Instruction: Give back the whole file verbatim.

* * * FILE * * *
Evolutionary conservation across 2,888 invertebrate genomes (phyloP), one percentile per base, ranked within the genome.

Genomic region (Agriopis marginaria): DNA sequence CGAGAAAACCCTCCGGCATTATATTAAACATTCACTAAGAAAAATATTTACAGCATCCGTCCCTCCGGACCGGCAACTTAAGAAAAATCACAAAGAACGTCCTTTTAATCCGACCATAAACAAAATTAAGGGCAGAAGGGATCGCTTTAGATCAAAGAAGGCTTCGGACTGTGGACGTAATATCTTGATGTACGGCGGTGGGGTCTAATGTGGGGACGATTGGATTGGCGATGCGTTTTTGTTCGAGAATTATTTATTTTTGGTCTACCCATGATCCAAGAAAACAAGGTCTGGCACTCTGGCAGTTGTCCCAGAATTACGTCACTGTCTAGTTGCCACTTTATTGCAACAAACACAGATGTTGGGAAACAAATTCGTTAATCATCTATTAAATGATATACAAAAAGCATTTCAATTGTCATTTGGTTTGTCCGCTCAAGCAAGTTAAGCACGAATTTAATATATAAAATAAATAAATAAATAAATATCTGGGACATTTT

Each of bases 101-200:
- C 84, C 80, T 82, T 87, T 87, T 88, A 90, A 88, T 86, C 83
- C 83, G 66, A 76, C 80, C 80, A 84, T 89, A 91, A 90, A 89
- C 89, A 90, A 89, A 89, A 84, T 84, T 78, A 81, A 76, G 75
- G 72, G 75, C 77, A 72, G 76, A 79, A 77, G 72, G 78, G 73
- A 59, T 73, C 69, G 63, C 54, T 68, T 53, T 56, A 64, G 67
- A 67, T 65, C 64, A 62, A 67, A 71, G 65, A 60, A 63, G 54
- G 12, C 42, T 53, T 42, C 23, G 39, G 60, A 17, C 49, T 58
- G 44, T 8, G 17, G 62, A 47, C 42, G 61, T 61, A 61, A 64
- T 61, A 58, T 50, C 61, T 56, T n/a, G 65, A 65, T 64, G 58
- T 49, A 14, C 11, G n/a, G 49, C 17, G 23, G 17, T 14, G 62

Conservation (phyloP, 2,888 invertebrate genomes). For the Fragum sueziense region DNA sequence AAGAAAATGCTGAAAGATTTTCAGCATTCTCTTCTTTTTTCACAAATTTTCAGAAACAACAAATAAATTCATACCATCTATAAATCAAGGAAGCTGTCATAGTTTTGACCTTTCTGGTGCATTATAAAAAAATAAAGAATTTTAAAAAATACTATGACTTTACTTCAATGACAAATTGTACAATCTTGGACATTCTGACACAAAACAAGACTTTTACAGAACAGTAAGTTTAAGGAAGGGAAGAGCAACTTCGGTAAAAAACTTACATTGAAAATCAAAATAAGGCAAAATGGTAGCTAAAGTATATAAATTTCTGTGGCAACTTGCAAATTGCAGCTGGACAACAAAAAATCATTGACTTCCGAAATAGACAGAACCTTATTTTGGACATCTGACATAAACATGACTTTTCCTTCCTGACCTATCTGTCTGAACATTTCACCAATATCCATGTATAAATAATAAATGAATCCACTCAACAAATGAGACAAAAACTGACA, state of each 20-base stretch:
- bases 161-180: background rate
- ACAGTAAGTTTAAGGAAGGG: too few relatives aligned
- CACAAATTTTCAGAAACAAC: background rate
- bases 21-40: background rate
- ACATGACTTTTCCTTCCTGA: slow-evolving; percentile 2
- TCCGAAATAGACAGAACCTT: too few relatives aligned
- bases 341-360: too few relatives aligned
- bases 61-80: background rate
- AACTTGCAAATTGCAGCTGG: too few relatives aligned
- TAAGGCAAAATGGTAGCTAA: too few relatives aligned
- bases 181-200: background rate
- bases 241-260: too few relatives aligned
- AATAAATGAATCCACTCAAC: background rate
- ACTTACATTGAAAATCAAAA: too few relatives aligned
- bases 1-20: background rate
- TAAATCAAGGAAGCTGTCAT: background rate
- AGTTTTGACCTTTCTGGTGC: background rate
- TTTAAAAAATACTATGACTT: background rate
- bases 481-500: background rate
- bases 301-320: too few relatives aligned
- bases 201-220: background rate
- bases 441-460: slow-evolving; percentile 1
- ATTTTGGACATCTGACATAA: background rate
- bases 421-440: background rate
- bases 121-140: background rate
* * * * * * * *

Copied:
Evolutionary conservation across 2,888 invertebrate genomes (phyloP), one percentile per base, ranked within the genome.

Genomic region (Agriopis marginaria): DNA sequence CGAGAAAACCCTCCGGCATTATATTAAACATTCACTAAGAAAAATATTTACAGCATCCGTCCCTCCGGACCGGCAACTTAAGAAAAATCACAAAGAACGTCCTTTTAATCCGACCATAAACAAAATTAAGGGCAGAAGGGATCGCTTTAGATCAAAGAAGGCTTCGGACTGTGGACGTAATATCTTGATGTACGGCGGTGGGGTCTAATGTGGGGACGATTGGATTGGCGATGCGTTTTTGTTCGAGAATTATTTATTTTTGGTCTACCCATGATCCAAGAAAACAAGGTCTGGCACTCTGGCAGTTGTCCCAGAATTACGTCACTGTCTAGTTGCCACTTTATTGCAACAAACACAGATGTTGGGAAACAAATTCGTTAATCATCTATTAAATGATATACAAAAAGCATTTCAATTGTCATTTGGTTTGTCCGCTCAAGCAAGTTAAGCACGAATTTAATATATAAAATAAATAAATAAATAAATATCTGGGACATTTT

Each of bases 101-200:
- C 84, C 80, T 82, T 87, T 87, T 88, A 90, A 88, T 86, C 83
- C 83, G 66, A 76, C 80, C 80, A 84, T 89, A 91, A 90, A 89
- C 89, A 90, A 89, A 89, A 84, T 84, T 78, A 81, A 76, G 75
- G 72, G 75, C 77, A 72, G 76, A 79, A 77, G 72, G 78, G 73
- A 59, T 73, C 69, G 63, C 54, T 68, T 53, T 56, A 64, G 67
- A 67, T 65, C 64, A 62, A 67, A 71, G 65, A 60, A 63, G 54
- G 12, C 42, T 53, T 42, C 23, G 39, G 60, A 17, C 49, T 58
- G 44, T 8, G 17, G 62, A 47, C 42, G 61, T 61, A 61, A 64
- T 61, A 58, T 50, C 61, T 56, T n/a, G 65, A 65, T 64, G 58
- T 49, A 14, C 11, G n/a, G 49, C 17, G 23, G 17, T 14, G 62

Conservation (phyloP, 2,888 invertebrate genomes). For the Fragum sueziense region DNA sequence AAGAAAATGCTGAAAGATTTTCAGCATTCTCTTCTTTTTTCACAAATTTTCAGAAACAACAAATAAATTCATACCATCTATAAATCAAGGAAGCTGTCATAGTTTTGACCTTTCTGGTGCATTATAAAAAAATAAAGAATTTTAAAAAATACTATGACTTTACTTCAATGACAAATTGTACAATCTTGGACATTCTGACACAAAACAAGACTTTTACAGAACAGTAAGTTTAAGGAAGGGAAGAGCAACTTCGGTAAAAAACTTACATTGAAAATCAAAATAAGGCAAAATGGTAGCTAAAGTATATAAATTTCTGTGGCAACTTGCAAATTGCAGCTGGACAACAAAAAATCATTGACTTCCGAAATAGACAGAACCTTATTTTGGACATCTGACATAAACATGACTTTTCCTTCCTGACCTATCTGTCTGAACATTTCACCAATATCCATGTATAAATAATAAATGAATCCACTCAACAAATGAGACAAAAACTGACA, state of each 20-base stretch:
- bases 161-180: background rate
- ACAGTAAGTTTAAGGAAGGG: too few relatives aligned
- CACAAATTTTCAGAAACAAC: background rate
- bases 21-40: background rate
- ACATGACTTTTCCTTCCTGA: slow-evolving; percentile 2
- TCCGAAATAGACAGAACCTT: too few relatives aligned
- bases 341-360: too few relatives aligned
- bases 61-80: background rate
- AACTTGCAAATTGCAGCTGG: too few relatives aligned
- TAAGGCAAAATGGTAGCTAA: too few relatives aligned
- bases 181-200: background rate
- bases 241-260: too few relatives aligned
- AATAAATGAATCCACTCAAC: background rate
- ACTTACATTGAAAATCAAAA: too few relatives aligned
- bases 1-20: background rate
- TAAATCAAGGAAGCTGTCAT: background rate
- AGTTTTGACCTTTCTGGTGC: background rate
- TTTAAAAAATACTATGACTT: background rate
- bases 481-500: background rate
- bases 301-320: too few relatives aligned
- bases 201-220: background rate
- bases 441-460: slow-evolving; percentile 1
- ATTTTGGACATCTGACATAA: background rate
- bases 421-440: background rate
- bases 121-140: background rate